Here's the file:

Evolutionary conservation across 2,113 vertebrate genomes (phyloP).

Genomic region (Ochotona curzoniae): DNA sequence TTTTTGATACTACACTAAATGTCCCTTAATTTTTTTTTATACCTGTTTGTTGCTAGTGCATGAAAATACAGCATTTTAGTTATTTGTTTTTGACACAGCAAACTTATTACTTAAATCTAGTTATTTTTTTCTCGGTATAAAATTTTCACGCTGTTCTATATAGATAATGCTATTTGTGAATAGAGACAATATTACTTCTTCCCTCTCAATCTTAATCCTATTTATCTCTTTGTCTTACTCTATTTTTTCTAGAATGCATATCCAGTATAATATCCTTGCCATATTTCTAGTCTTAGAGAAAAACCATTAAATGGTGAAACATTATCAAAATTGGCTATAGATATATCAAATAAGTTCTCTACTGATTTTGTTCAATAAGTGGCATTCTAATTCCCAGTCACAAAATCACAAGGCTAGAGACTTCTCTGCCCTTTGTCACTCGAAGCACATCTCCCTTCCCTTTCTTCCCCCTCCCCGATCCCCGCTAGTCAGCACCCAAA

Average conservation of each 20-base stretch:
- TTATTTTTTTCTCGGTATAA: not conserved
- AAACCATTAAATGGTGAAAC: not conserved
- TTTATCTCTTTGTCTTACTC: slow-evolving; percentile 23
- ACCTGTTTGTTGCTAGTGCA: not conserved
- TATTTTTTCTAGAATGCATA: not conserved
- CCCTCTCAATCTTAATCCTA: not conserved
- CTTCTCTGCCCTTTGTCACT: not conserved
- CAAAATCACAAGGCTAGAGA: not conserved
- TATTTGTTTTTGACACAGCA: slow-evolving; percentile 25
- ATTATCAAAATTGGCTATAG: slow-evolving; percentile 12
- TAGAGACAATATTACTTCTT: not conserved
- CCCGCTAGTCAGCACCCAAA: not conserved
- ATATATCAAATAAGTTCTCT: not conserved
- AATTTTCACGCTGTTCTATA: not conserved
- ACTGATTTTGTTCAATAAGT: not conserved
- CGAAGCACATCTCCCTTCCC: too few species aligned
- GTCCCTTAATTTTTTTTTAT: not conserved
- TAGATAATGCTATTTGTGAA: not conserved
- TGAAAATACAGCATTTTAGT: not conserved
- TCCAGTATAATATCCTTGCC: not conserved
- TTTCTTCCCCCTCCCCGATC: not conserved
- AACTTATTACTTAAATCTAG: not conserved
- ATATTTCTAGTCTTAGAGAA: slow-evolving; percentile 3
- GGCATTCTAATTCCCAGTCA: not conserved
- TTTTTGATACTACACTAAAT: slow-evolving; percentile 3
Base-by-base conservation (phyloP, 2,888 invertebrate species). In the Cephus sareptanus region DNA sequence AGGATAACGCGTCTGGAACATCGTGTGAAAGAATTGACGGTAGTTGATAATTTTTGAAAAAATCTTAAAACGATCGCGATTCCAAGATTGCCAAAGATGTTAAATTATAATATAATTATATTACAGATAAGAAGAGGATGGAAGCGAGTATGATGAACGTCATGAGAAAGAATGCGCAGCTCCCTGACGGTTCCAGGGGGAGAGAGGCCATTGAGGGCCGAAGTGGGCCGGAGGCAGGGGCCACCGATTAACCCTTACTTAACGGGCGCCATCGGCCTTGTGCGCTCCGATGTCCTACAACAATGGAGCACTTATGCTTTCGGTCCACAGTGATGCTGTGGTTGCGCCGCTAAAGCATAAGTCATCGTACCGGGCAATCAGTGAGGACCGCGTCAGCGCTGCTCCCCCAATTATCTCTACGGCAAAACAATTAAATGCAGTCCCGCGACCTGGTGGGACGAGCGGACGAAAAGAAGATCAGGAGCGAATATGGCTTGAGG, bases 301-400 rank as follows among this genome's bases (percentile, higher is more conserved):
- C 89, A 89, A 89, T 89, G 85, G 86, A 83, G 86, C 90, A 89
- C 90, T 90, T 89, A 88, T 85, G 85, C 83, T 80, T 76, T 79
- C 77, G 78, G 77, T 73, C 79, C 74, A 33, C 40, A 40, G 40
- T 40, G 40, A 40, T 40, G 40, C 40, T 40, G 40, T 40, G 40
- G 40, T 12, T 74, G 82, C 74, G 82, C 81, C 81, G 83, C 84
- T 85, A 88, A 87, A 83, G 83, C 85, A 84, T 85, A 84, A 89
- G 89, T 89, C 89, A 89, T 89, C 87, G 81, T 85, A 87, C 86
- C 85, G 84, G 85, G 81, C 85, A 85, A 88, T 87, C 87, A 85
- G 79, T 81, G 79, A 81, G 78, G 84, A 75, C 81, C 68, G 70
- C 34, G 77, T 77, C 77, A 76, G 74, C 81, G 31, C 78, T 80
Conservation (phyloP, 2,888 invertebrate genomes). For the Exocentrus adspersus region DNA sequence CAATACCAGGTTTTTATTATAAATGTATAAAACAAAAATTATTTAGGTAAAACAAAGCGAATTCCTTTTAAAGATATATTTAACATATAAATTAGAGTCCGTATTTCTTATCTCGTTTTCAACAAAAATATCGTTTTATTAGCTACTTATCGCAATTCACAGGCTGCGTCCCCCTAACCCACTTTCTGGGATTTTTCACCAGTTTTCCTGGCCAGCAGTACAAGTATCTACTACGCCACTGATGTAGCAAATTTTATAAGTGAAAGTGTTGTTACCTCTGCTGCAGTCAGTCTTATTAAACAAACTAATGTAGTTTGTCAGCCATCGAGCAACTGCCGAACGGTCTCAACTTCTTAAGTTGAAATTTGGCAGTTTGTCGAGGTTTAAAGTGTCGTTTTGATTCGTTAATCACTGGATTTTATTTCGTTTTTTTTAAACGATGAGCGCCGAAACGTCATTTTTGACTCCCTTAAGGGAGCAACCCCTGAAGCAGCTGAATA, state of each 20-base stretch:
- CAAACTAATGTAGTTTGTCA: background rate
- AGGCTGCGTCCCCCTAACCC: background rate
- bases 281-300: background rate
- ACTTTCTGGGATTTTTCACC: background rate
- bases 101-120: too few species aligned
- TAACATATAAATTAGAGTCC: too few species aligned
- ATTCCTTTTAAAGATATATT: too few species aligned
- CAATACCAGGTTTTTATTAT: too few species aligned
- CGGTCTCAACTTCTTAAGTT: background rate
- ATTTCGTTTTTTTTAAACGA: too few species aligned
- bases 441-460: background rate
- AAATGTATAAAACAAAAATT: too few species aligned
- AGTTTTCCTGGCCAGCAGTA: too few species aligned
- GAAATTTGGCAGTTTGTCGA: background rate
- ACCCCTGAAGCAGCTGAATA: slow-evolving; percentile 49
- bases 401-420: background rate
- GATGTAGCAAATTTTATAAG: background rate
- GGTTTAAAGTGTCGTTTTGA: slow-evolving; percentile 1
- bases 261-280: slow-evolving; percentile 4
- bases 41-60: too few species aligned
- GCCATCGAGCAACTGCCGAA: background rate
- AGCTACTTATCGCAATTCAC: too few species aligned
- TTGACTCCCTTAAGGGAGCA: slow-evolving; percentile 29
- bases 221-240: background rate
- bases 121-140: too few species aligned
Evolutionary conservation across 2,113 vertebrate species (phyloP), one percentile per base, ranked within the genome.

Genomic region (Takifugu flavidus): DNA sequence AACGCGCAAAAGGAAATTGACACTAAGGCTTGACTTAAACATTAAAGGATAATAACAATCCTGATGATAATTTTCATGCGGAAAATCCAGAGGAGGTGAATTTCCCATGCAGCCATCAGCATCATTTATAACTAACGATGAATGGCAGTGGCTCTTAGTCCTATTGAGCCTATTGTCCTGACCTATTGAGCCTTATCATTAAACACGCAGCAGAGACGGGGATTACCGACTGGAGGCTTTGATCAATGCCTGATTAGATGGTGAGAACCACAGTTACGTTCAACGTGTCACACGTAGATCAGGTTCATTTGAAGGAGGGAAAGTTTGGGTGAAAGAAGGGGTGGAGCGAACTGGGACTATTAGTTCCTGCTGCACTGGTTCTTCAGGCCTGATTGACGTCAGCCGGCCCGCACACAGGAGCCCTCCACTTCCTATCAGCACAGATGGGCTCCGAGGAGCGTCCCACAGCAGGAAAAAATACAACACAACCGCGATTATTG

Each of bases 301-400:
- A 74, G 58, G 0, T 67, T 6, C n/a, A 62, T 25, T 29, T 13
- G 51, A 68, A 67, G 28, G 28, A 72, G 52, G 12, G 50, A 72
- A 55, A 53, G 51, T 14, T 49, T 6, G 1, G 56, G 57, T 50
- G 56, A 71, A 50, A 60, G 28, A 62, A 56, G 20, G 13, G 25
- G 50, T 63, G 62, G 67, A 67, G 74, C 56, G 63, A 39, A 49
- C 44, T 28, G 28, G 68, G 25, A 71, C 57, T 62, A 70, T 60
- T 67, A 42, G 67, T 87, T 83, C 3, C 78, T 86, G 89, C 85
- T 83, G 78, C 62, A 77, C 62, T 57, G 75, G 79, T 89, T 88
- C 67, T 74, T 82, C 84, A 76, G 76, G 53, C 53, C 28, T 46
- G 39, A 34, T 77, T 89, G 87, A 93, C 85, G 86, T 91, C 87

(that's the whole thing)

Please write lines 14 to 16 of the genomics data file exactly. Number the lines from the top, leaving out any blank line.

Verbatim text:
- TAGAGACAATATTACTTCTT: not conserved
- CCCGCTAGTCAGCACCCAAA: not conserved
- ATATATCAAATAAGTTCTCT: not conserved